Algebraic method to balance redox equations

  • Thread starter diffrac
  • Start date
  • #1
9
0

Main Question or Discussion Point

Hi all,

I'm learning how to solve redox equations. I found the algebraic method to solve equations such as this one:
Fe[itex]^{2+}[/itex] + Cr[itex]_{2}[/itex]O[itex]_{7}[/itex][itex]^{2-}[/itex] +H[itex]^{+}[/itex][itex]\rightarrow[/itex] Fe[itex]^{3+}[/itex] + Cr[itex]^{3+}[/itex] + H[itex]_{2}[/itex]0
and i was able to solve it.

What I don't see is how to use that algebraic method to solve an equation without superscripts; since it doesn't allow you to balance the charges, right?
like for example: NaOH + Cr(OH)[itex]_{3}[/itex] + NaClO[itex]\rightarrow[/itex] Na[itex]_{2}[/itex]CrO[itex]_{4}[/itex] +NaCl + H[itex]_{2}[/itex]O

Thanks for your help.
 

Answers and Replies

  • #2
Borek
Mentor
28,398
2,800
If everything is neutral (on both sides of the reaction) there is no need to separately balance the charge. But you can always write an additional identity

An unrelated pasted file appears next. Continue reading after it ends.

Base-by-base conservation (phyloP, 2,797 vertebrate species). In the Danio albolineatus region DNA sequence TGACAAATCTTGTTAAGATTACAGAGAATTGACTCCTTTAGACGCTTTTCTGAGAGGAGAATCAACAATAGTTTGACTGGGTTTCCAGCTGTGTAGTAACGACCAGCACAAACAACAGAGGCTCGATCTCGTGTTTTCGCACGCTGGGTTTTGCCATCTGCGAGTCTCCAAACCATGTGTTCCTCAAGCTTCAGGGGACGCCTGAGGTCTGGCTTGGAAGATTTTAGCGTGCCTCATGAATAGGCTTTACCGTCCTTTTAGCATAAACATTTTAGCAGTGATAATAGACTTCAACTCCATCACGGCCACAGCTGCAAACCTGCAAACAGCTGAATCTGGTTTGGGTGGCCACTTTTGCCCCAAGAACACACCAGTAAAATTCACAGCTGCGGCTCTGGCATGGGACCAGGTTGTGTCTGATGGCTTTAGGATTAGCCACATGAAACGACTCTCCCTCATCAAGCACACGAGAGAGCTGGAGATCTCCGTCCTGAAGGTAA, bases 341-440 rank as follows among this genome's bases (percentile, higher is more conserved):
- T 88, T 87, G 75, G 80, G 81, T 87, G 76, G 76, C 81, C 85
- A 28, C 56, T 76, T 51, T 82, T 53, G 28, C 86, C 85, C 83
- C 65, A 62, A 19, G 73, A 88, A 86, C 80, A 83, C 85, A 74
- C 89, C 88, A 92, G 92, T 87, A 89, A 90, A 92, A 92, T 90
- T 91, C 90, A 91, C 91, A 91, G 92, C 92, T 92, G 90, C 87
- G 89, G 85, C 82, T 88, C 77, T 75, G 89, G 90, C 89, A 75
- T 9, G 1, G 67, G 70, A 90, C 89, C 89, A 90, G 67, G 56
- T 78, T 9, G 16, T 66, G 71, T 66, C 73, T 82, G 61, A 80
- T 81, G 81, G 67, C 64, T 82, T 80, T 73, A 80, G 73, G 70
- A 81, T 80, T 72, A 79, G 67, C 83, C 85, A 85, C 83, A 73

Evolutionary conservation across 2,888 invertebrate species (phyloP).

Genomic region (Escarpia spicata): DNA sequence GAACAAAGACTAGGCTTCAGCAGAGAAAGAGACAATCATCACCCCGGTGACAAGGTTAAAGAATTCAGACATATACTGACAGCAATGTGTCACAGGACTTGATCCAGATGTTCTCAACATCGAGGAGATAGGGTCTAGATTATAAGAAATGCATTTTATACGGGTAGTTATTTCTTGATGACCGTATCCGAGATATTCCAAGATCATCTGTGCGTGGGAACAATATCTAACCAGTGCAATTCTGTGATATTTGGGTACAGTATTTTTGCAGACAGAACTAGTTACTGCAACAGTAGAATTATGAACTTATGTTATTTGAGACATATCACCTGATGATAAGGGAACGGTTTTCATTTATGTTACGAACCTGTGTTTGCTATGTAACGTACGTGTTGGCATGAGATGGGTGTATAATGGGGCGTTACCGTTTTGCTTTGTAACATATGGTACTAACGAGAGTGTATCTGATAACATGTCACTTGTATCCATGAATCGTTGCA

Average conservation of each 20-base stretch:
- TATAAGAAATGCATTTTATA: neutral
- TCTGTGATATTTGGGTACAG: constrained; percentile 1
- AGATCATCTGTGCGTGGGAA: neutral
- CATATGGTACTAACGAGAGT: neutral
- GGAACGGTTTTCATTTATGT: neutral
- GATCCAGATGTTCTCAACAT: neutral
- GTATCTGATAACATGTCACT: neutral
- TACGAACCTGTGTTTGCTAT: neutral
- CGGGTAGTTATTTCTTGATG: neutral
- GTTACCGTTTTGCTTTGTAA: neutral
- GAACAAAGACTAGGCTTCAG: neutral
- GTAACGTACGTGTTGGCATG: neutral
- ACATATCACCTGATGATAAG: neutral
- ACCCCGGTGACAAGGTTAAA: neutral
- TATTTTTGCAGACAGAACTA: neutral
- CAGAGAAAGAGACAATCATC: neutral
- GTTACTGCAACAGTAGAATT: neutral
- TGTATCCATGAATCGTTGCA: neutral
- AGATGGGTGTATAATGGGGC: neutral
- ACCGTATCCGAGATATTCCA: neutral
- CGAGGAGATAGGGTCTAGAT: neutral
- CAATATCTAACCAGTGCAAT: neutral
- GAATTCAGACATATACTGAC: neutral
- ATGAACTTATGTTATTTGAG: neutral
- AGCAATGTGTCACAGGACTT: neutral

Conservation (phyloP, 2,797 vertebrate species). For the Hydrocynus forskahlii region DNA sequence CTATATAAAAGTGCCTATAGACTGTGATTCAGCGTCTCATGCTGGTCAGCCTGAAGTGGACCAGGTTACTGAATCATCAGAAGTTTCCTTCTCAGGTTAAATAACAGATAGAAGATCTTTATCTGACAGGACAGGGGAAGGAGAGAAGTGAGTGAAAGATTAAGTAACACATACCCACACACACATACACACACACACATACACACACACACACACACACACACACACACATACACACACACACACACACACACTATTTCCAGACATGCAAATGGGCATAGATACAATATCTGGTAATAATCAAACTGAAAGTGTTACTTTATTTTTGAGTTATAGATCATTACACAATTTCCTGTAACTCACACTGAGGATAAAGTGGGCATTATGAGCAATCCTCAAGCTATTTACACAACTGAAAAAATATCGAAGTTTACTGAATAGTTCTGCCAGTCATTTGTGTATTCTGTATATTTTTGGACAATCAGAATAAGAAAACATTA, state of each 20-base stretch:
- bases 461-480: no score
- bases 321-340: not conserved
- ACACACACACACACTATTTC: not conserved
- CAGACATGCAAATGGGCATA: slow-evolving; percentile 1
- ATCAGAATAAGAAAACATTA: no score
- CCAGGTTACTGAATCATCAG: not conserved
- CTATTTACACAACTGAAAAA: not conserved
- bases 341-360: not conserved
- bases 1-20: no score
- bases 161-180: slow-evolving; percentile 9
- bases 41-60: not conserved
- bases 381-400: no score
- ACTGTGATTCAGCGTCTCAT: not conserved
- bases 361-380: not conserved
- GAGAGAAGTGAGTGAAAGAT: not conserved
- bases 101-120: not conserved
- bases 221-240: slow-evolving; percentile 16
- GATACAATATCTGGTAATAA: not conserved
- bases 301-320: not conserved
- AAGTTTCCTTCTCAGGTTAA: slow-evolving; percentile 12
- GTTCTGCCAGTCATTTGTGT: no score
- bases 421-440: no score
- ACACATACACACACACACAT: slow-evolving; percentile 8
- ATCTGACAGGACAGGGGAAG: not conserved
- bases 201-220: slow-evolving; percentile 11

[tex]0\times a_1 + 0\times a_2 + ... = 0\times b_1 + 0\times b_2 + ...[/tex]

(assuming ai are stoichiometric coefficients on the LHS of the equation, and bi are coefficients on the RHS).

Compare ChemBuddy lecture on the algebraic method of reaction equation balancing - it shows how to balance both equations with charged and uncharged species.

Use [noparse] and [/noparse] tags to format the formulas, don't mix normal text with LaTeX, it is not guaranteed to work OK.
 

Related Threads on Algebraic method to balance redox equations

  • Last Post
Replies
1
Views
1K
  • Last Post
Replies
1
Views
2K
Replies
3
Views
7K
Replies
1
Views
2K
  • Last Post
Replies
2
Views
2K
  • Last Post
Replies
0
Views
2K
  • Last Post
Replies
4
Views
21K
  • Last Post
Replies
9
Views
2K
  • Last Post
Replies
1
Views
4K
  • Last Post
Replies
5
Views
16K
Top